Defines the search path for the directories containing commands. The system searches these directories whenever a user types a command without giving a full pathname. The search path is one or more directory names separated by colons (:). Initially, PATH is set to :/bin:/usr/bin.

Defines the type of terminal being used. This information is used by commands such as more(C) which rely on information about the capabilities of the user's terminal. The variable may be set to any valid terminal name (see terminals(M)) directly or by using the tset(C) command.

Defines time zone information. This information is used by date(C) to display the appropriate time. The variable may have any value of the form:

std offset [ dst [ offset ],[ start [ /time ], end [ /time ]]]

(You may also have:

std offset [ dst [ offset ];[ start [ /time ], end [ /time ]]]

which is the XENIX format. Note that this format is not POSIX compatible.)

std, the standard local time zone abbreviation (1-9 characters), and offset, the difference between the local time and GMT, are the only mandatory fields.

offset should be specified as:

[ + | - ] hh [ :mm [ :ss ]]

where hh is hours (0-24), mm is minutes (0-59), and ss is seconds (0-59). Only the hours field is mandatory. If offset is preceded by a minus (-), it is east of the Prime Meridian, otherwise it is assumed to be west (this can be specified with an optional plus (+)).

dst is a 1-9 character abbreviation for the local summertime timezone. If dst is not specified, the system will not be aware of summertime; it will always be on standard time.

The offset after dst is the difference between local standard time and local summertime. If you do not specify an offset, it is assumed to be one hour. (This is usually what you want.)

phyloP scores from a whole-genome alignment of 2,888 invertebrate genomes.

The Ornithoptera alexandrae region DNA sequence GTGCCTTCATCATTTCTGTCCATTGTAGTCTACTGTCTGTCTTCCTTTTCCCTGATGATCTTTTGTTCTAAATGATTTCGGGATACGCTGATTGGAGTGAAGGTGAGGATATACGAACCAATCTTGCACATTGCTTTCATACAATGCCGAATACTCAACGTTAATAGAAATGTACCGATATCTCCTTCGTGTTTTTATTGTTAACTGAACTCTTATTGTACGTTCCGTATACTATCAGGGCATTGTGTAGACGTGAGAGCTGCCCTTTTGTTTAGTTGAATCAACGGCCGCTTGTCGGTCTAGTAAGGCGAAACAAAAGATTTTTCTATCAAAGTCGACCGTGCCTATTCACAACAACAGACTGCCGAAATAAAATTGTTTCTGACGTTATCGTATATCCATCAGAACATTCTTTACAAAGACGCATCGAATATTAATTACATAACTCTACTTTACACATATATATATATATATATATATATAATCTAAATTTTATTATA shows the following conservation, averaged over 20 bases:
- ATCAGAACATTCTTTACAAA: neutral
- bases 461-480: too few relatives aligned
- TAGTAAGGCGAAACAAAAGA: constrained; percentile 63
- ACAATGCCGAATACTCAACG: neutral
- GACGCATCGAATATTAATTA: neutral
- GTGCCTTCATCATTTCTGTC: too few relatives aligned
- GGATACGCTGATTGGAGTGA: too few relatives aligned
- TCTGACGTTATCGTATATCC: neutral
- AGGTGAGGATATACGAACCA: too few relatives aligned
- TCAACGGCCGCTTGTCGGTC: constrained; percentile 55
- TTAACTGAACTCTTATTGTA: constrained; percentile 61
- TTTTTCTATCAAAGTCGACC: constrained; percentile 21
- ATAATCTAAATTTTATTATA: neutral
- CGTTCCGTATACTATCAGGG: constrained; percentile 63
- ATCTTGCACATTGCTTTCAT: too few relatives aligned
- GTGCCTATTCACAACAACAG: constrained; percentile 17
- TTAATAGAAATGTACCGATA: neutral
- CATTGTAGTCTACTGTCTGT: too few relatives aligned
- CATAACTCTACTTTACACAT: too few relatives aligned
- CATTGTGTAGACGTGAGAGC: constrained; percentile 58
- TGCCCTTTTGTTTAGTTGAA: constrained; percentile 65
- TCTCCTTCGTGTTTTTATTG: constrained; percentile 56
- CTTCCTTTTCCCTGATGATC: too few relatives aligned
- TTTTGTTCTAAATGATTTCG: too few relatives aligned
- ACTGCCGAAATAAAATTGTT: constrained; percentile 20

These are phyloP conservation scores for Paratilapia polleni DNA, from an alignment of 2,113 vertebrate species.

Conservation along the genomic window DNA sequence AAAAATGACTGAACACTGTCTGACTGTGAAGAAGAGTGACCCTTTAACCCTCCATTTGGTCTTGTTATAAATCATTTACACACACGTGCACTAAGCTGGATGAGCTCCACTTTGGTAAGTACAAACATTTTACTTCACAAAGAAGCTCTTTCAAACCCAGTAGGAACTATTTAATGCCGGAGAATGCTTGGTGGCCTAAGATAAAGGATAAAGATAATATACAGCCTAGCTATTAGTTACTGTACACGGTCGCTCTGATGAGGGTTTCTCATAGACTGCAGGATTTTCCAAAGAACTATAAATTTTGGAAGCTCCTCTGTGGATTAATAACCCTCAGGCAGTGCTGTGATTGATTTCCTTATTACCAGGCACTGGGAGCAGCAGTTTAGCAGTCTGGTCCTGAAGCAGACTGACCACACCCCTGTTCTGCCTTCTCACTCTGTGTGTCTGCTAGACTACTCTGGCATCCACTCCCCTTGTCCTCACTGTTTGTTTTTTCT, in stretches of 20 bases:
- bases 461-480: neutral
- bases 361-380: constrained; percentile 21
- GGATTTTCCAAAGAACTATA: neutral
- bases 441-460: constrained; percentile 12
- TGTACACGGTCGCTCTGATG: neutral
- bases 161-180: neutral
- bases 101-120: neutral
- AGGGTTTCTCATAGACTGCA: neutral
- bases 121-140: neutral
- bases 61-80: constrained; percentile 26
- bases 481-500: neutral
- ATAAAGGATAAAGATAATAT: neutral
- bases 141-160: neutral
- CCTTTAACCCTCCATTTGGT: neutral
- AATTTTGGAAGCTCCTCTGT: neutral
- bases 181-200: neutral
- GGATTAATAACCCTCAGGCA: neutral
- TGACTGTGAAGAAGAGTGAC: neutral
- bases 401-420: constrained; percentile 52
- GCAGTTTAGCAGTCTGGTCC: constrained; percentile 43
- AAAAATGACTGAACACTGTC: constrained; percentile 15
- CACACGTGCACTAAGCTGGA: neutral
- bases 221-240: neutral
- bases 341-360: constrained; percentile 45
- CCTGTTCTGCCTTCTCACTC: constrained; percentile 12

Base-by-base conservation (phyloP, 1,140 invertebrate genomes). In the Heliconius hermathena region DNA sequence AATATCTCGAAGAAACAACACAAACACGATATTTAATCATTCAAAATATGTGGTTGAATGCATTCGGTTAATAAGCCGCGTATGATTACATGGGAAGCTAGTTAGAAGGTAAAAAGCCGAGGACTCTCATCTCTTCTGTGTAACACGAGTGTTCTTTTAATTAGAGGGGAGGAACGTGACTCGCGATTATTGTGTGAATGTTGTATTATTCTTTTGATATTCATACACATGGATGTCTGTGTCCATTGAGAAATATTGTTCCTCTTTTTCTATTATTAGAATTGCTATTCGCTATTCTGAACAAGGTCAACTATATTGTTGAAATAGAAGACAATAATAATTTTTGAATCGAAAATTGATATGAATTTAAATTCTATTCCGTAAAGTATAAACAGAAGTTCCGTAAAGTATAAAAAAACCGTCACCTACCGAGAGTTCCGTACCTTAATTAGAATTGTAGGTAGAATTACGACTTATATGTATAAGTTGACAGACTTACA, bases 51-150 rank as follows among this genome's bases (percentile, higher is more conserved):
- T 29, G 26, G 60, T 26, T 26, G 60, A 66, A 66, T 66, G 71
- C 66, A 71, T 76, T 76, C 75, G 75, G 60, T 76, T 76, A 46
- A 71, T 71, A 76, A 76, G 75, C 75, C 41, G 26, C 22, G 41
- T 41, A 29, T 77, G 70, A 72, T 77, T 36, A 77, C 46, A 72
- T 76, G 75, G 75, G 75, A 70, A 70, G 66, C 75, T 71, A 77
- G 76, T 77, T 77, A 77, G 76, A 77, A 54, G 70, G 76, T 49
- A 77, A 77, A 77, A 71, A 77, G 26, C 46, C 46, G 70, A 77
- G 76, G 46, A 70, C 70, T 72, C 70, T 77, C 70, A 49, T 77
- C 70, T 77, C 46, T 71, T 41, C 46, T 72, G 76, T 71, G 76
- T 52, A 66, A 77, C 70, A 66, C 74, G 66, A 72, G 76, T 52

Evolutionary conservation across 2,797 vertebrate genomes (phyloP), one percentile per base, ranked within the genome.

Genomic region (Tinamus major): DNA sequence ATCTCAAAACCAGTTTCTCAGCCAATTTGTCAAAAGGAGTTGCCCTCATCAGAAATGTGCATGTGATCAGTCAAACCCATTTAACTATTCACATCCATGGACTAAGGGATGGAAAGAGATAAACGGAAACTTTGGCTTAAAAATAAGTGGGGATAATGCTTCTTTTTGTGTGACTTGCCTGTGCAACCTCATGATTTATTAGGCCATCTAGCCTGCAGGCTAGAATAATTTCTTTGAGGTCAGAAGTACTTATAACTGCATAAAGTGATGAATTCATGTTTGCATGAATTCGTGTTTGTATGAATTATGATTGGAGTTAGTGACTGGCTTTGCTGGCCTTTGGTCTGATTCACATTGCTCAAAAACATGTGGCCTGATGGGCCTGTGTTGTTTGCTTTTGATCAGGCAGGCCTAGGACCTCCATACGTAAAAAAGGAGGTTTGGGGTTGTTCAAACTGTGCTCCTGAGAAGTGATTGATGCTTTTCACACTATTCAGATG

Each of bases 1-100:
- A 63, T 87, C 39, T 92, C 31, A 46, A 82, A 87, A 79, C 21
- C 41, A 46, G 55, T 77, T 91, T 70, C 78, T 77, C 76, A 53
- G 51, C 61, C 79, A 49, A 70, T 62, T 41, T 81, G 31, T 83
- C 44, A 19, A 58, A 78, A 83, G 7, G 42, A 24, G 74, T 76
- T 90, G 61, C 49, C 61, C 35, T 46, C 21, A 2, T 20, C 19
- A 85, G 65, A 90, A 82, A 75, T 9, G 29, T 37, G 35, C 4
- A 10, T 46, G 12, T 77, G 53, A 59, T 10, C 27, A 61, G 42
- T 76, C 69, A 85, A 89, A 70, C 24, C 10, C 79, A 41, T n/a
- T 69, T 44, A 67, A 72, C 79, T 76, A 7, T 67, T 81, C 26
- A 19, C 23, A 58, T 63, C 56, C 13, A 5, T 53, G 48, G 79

Everything following the second offset is the rule for when to change from standard to summertime. start/time is when the change to summertime occurs; end/time is when the time changes back. (Note that, for systems in the Southern Hemisphere, start/time does not have to come earlier in the year than end/time.)

start and end describe the day, while time specifies the time. time is specified in the same way as offset (see above), but the leading ``+'' or ``-'' is not valid. If time is not specified, it is assumed to be 02:00:00 (2 A.M.).

start and end can be specified in any of the following ways:

The Julian day (1-365). Leap years are not counted; February 28 is day 59 and March 1 is day 60, always.

The zero-based Julian day (0-365); you can refer to February 29 in a leap year.

The dth day (0-6, where 0 is Sunday) of week n (1-4).

The dth day (0-6, where 0 is Sunday) of week n (1-5) of month m (1-12). If you specify the week (n) as 5, this means the last d day in m month, as in M8.5.1 which would be the last Monday in August.

If you specify the comma starting off the summertime rule, it is advisable to specify the rest of the rule.

A sample TZ for Eastern Standard Time, EST, might look like this:

We start off with ``EST5:00'': this names our time zone and defines it as five hours west of Greenwich Mean Time. Summertime in this locale is called EDT (Eastern Daylight Time), and is four hours ahead of GMT. Summertime starts on a Sunday in the first week in April at 2 A.M., and standard time resumes on the last Sunday in October at 2 A.M.

Refer to the tz(M) and timezone(F) manual pages for more information on TZ.

See also

env(C), exec(S), getenv(S), locale(M), login(M), profile(M), setlocale(S), sh(C), timezone(F), tz(M)

Standards conformance

environ is conformant with:

ISO/IEC 9945-1:1990, Information technology - Portable Operating System Interface (POSIX) - Part 1: System Application Program Interface (API) [C Language] (IEEE Std 1003.1-1990);
NIST FIPS 151-2;
AT&T SVID Issue 2.

© 2005 The SCO Group, Inc. All rights reserved.
SCO OpenServer Release 6.0.0 -- 03 June 2005